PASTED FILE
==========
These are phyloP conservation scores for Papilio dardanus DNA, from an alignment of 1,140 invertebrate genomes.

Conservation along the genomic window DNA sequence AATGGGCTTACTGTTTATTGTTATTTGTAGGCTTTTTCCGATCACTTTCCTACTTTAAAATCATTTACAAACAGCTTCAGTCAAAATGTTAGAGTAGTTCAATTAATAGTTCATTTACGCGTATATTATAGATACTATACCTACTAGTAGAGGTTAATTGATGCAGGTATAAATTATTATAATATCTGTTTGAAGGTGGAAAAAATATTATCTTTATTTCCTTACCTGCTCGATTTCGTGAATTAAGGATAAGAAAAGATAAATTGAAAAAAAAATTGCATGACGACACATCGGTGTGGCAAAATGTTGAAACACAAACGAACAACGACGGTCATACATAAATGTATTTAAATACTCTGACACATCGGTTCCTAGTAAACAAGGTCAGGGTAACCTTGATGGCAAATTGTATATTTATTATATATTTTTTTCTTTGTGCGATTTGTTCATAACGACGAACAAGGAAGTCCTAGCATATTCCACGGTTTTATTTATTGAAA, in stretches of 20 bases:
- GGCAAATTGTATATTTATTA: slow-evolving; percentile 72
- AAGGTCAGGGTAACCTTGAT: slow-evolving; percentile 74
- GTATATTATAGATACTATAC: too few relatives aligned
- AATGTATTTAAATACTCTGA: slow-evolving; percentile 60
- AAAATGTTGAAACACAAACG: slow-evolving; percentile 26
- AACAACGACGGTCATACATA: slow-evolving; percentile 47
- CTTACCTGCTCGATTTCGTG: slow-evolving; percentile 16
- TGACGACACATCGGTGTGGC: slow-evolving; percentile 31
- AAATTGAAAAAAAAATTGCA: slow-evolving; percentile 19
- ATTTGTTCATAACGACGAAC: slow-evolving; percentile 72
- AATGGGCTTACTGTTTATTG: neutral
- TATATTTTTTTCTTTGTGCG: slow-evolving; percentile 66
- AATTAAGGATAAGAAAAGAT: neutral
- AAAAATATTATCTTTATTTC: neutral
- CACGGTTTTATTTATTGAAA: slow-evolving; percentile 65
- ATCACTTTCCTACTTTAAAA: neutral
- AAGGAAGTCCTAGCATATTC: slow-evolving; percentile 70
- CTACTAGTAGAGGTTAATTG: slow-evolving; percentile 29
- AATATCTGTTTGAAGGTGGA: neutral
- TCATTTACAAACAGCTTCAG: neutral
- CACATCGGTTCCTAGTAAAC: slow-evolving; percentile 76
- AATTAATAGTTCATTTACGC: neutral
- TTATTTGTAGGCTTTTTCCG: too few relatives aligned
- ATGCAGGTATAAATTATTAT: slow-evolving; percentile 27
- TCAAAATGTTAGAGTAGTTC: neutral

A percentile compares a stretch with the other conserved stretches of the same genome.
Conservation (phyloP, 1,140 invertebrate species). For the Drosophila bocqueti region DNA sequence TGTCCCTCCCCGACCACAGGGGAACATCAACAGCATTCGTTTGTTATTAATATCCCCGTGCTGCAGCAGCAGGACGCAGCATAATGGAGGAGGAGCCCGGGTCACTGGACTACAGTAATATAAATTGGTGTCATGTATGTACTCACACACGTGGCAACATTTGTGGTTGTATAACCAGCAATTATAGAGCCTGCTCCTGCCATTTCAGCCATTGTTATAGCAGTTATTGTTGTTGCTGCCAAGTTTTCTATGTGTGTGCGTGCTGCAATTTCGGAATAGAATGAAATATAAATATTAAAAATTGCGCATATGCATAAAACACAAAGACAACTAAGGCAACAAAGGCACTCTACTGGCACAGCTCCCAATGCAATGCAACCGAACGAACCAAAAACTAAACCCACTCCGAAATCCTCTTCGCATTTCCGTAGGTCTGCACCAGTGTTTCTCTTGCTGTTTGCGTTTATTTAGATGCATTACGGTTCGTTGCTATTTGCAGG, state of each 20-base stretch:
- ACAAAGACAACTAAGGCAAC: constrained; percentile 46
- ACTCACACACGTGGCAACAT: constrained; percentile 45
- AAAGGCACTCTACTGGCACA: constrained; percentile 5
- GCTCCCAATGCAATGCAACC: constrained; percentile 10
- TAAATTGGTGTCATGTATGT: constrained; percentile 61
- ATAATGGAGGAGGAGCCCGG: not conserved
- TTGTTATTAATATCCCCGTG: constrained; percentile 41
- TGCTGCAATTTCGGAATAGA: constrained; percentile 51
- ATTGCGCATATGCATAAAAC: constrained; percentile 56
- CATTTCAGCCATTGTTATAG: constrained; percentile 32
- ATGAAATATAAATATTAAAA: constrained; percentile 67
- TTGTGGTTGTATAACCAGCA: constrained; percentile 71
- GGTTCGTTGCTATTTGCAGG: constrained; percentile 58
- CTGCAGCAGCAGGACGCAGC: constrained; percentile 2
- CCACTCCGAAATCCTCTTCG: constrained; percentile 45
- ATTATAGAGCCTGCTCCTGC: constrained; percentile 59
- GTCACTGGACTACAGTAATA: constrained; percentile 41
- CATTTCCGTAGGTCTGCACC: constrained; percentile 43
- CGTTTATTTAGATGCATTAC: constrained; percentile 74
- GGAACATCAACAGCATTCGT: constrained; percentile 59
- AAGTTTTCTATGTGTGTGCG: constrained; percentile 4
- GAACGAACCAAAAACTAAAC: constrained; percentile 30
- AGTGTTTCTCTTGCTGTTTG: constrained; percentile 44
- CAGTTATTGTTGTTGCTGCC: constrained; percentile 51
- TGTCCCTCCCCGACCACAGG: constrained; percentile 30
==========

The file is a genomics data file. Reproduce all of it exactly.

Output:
These are phyloP conservation scores for Papilio dardanus DNA, from an alignment of 1,140 invertebrate genomes.

Conservation along the genomic window DNA sequence AATGGGCTTACTGTTTATTGTTATTTGTAGGCTTTTTCCGATCACTTTCCTACTTTAAAATCATTTACAAACAGCTTCAGTCAAAATGTTAGAGTAGTTCAATTAATAGTTCATTTACGCGTATATTATAGATACTATACCTACTAGTAGAGGTTAATTGATGCAGGTATAAATTATTATAATATCTGTTTGAAGGTGGAAAAAATATTATCTTTATTTCCTTACCTGCTCGATTTCGTGAATTAAGGATAAGAAAAGATAAATTGAAAAAAAAATTGCATGACGACACATCGGTGTGGCAAAATGTTGAAACACAAACGAACAACGACGGTCATACATAAATGTATTTAAATACTCTGACACATCGGTTCCTAGTAAACAAGGTCAGGGTAACCTTGATGGCAAATTGTATATTTATTATATATTTTTTTCTTTGTGCGATTTGTTCATAACGACGAACAAGGAAGTCCTAGCATATTCCACGGTTTTATTTATTGAAA, in stretches of 20 bases:
- GGCAAATTGTATATTTATTA: slow-evolving; percentile 72
- AAGGTCAGGGTAACCTTGAT: slow-evolving; percentile 74
- GTATATTATAGATACTATAC: too few relatives aligned
- AATGTATTTAAATACTCTGA: slow-evolving; percentile 60
- AAAATGTTGAAACACAAACG: slow-evolving; percentile 26
- AACAACGACGGTCATACATA: slow-evolving; percentile 47
- CTTACCTGCTCGATTTCGTG: slow-evolving; percentile 16
- TGACGACACATCGGTGTGGC: slow-evolving; percentile 31
- AAATTGAAAAAAAAATTGCA: slow-evolving; percentile 19
- ATTTGTTCATAACGACGAAC: slow-evolving; percentile 72
- AATGGGCTTACTGTTTATTG: neutral
- TATATTTTTTTCTTTGTGCG: slow-evolving; percentile 66
- AATTAAGGATAAGAAAAGAT: neutral
- AAAAATATTATCTTTATTTC: neutral
- CACGGTTTTATTTATTGAAA: slow-evolving; percentile 65
- ATCACTTTCCTACTTTAAAA: neutral
- AAGGAAGTCCTAGCATATTC: slow-evolving; percentile 70
- CTACTAGTAGAGGTTAATTG: slow-evolving; percentile 29
- AATATCTGTTTGAAGGTGGA: neutral
- TCATTTACAAACAGCTTCAG: neutral
- CACATCGGTTCCTAGTAAAC: slow-evolving; percentile 76
- AATTAATAGTTCATTTACGC: neutral
- TTATTTGTAGGCTTTTTCCG: too few relatives aligned
- ATGCAGGTATAAATTATTAT: slow-evolving; percentile 27
- TCAAAATGTTAGAGTAGTTC: neutral

A percentile compares a stretch with the other conserved stretches of the same genome.
Conservation (phyloP, 1,140 invertebrate species). For the Drosophila bocqueti region DNA sequence TGTCCCTCCCCGACCACAGGGGAACATCAACAGCATTCGTTTGTTATTAATATCCCCGTGCTGCAGCAGCAGGACGCAGCATAATGGAGGAGGAGCCCGGGTCACTGGACTACAGTAATATAAATTGGTGTCATGTATGTACTCACACACGTGGCAACATTTGTGGTTGTATAACCAGCAATTATAGAGCCTGCTCCTGCCATTTCAGCCATTGTTATAGCAGTTATTGTTGTTGCTGCCAAGTTTTCTATGTGTGTGCGTGCTGCAATTTCGGAATAGAATGAAATATAAATATTAAAAATTGCGCATATGCATAAAACACAAAGACAACTAAGGCAACAAAGGCACTCTACTGGCACAGCTCCCAATGCAATGCAACCGAACGAACCAAAAACTAAACCCACTCCGAAATCCTCTTCGCATTTCCGTAGGTCTGCACCAGTGTTTCTCTTGCTGTTTGCGTTTATTTAGATGCATTACGGTTCGTTGCTATTTGCAGG, state of each 20-base stretch:
- ACAAAGACAACTAAGGCAAC: constrained; percentile 46
- ACTCACACACGTGGCAACAT: constrained; percentile 45
- AAAGGCACTCTACTGGCACA: constrained; percentile 5
- GCTCCCAATGCAATGCAACC: constrained; percentile 10
- TAAATTGGTGTCATGTATGT: constrained; percentile 61
- ATAATGGAGGAGGAGCCCGG: not conserved
- TTGTTATTAATATCCCCGTG: constrained; percentile 41
- TGCTGCAATTTCGGAATAGA: constrained; percentile 51
- ATTGCGCATATGCATAAAAC: constrained; percentile 56
- CATTTCAGCCATTGTTATAG: constrained; percentile 32
- ATGAAATATAAATATTAAAA: constrained; percentile 67
- TTGTGGTTGTATAACCAGCA: constrained; percentile 71
- GGTTCGTTGCTATTTGCAGG: constrained; percentile 58
- CTGCAGCAGCAGGACGCAGC: constrained; percentile 2
- CCACTCCGAAATCCTCTTCG: constrained; percentile 45
- ATTATAGAGCCTGCTCCTGC: constrained; percentile 59
- GTCACTGGACTACAGTAATA: constrained; percentile 41
- CATTTCCGTAGGTCTGCACC: constrained; percentile 43
- CGTTTATTTAGATGCATTAC: constrained; percentile 74
- GGAACATCAACAGCATTCGT: constrained; percentile 59
- AAGTTTTCTATGTGTGTGCG: constrained; percentile 4
- GAACGAACCAAAAACTAAAC: constrained; percentile 30
- AGTGTTTCTCTTGCTGTTTG: constrained; percentile 44
- CAGTTATTGTTGTTGCTGCC: constrained; percentile 51
- TGTCCCTCCCCGACCACAGG: constrained; percentile 30